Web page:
Arbitrum co-founder sees DAO’s resolution to voter drama as a ‘testament to decentralization’

It’s been a little over a month since the Arbitrum Foundation drama, where the foundation transferred funds from Arbitrum DAO without the community’s approval, sparking an uproar. But if you ask Steven Goldfeder, CEO and co-founder of Offchain Labs, that blunder was just one of the early steps on the journey to decentralization.

In late March, Arbitrum’s decentralization mission hit a hurdle: Its foundation had proposed to transfer 750 million ARB tokens, worth about $1 billion at the time, to its own wallets, but before the DAO could finish voting on the proposal, the foundation, a centralized entity, sent the majority of the tokens to itself. That backfired when the community voted against the move.

Predictably, that didn’t go down well with the community. In response, the Arbitrum Foundation proposed to expand ARB token holders’ oversight of the budget as well as their voting powers. At the time, the foundation said it would not move the 700 million ARB tokens that were transferred to its Administrative Budget Wallet until the community approved “an acceptable budget.” It also said it would propose new actions to make governance of the DAO “more accessible.”

This was followed by a couple rounds of votes in which the community approved proposals addressing what would happen to the ARB tokens moved to the foundation’s wallet, and amendments to the DAO’s governance, constitution and bylaws.

The dust seems to have settled now, but these events indicate the DAO’s governance voting model is working (for now) and may lead to greater transparency and community control.

For Goldfeder, the course of events, while damaging, eventually led to a good thing. “It was unfortunate that this was the way it happened,” Goldfeder said. “The right intentions were there and I was hopeful the foundation and DAO community would resolve this.”

Goldfeder’s company helped develop Arbitrum, a layer-2 scaling platform for Ethereum. He’s also a launch partner and community member, but he was careful to note that he doesn’t speak on behalf of the DAO or the foundation.

“If anyone had any qualms or questions about who’s in control there, this situation made it clear to the foundation and Offchain [Labs] that the DAO is in control because the very first governance proposal failed. It’s hard for anyone to bypass it,” Goldfeder said.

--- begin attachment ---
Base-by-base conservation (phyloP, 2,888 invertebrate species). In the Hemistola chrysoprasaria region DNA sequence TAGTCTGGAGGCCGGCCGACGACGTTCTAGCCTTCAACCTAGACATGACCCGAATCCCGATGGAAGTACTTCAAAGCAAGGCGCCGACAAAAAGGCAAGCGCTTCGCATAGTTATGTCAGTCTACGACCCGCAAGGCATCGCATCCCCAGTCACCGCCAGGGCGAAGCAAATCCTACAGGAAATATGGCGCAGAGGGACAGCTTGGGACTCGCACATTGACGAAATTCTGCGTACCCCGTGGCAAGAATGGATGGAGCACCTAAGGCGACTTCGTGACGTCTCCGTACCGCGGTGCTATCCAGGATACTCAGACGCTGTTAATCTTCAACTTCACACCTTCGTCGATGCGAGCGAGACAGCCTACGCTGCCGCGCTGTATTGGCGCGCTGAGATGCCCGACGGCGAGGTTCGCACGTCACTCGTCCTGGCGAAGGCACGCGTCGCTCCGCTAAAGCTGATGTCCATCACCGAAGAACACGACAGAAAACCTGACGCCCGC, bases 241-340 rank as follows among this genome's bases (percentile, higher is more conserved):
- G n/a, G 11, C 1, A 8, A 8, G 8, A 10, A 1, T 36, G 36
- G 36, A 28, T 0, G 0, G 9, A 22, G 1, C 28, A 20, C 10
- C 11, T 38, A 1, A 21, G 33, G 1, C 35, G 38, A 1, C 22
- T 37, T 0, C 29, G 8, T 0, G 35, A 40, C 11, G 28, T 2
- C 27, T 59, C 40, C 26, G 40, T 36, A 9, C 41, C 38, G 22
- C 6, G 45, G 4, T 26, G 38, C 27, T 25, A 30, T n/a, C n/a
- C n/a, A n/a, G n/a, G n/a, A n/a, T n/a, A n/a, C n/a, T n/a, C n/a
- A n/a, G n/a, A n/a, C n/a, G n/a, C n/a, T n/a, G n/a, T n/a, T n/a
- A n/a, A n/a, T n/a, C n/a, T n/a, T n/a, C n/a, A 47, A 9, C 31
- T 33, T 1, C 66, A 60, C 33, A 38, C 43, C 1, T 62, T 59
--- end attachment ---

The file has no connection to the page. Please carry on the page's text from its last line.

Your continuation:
As of May 1, Arbitrum had $6.15 billion in total value locked across 5.8 million users, according to its website. Its optimistic rollups make up 66.5%, or the majority, of L2 market share.

Rollups are a data compression mechanism that involve “rolling up” a number of transactions into one to maximize speed, scalability and cost efficiency, among other things. Arbitrum gathers transactions, settles them on its sidechain, then bundles it on to Ethereum’s chain to settle it there.

“The Arbitrum DAO is a testament to decentralization,” Goldfeder added. “On the governance forums, people have said no one has decentralized in this way. I was hopeful the community would figure it out, and ultimately, that’s been the case. […] The end result with transparency is a much better result than the beginning.”

What differentiates Arbitrum from other layer-2 blockchains is that it has self-executing governance, meaning that the protocol is decentralized and DAO-controlled. “If you look at competing chains, the entire treasury is controlled by the foundation,” Goldfeder said.

The Arbitrum DAO controls about 43% of the treasury, while the team controls about 27%, according to Arbitrum Foundation’s website.

A screenshot of a chart showing the distribution of the Arbitrum DAO treasury

Image Credits: Arbitrum Foundation

The purpose of the foundation is to service the DAO, Goldfeder said, in reference to the voting mishap. While the foundation has about six full-time employees, the DAO has “ultimate control” over the protocol and the foundation’s leadership, with “the ability to remove and appoint directors.”

Why make Arbitrum a DAO?

“It’s a question of decentralization,” Goldfeder said. “Some people get caught up about the token, but it’s not about that. It’s about upgradability — the ability to upgrade the technical chain itself over time.”

The ARB token, which was an extremely hyped-up airdrop that transpired mid-March, was built and distributed to early users and DAOs building on its network. It was an effort to hand over control from Offchain Labs and the foundation to its community members, or ARB holders, who can govern the network by voting on proposals.

Making Arbitrum a DAO puts the ability to upgrade and change the protocol in the hands of the community, Goldfeder added. “The Arbitrum DAO is an extreme form of decentralization.”

“From my view as a community member, but also someone who was a launch partner, [the Arbitrum DAO] is the most decentralized [DAO] I’ve seen,” Goldfeder said. “You’ll hear that from everyone, but if you look at the code, it’s true. It has complete control over the treasury; the fees go directly to it — some are paid out to the cost of the chain. But no one other than the DAO can go ahead and implement things.”

Going forward, Goldfeder is hopeful the DAO will continue to focus on technical improvements and security as well as the community’s values of being fully decentralized.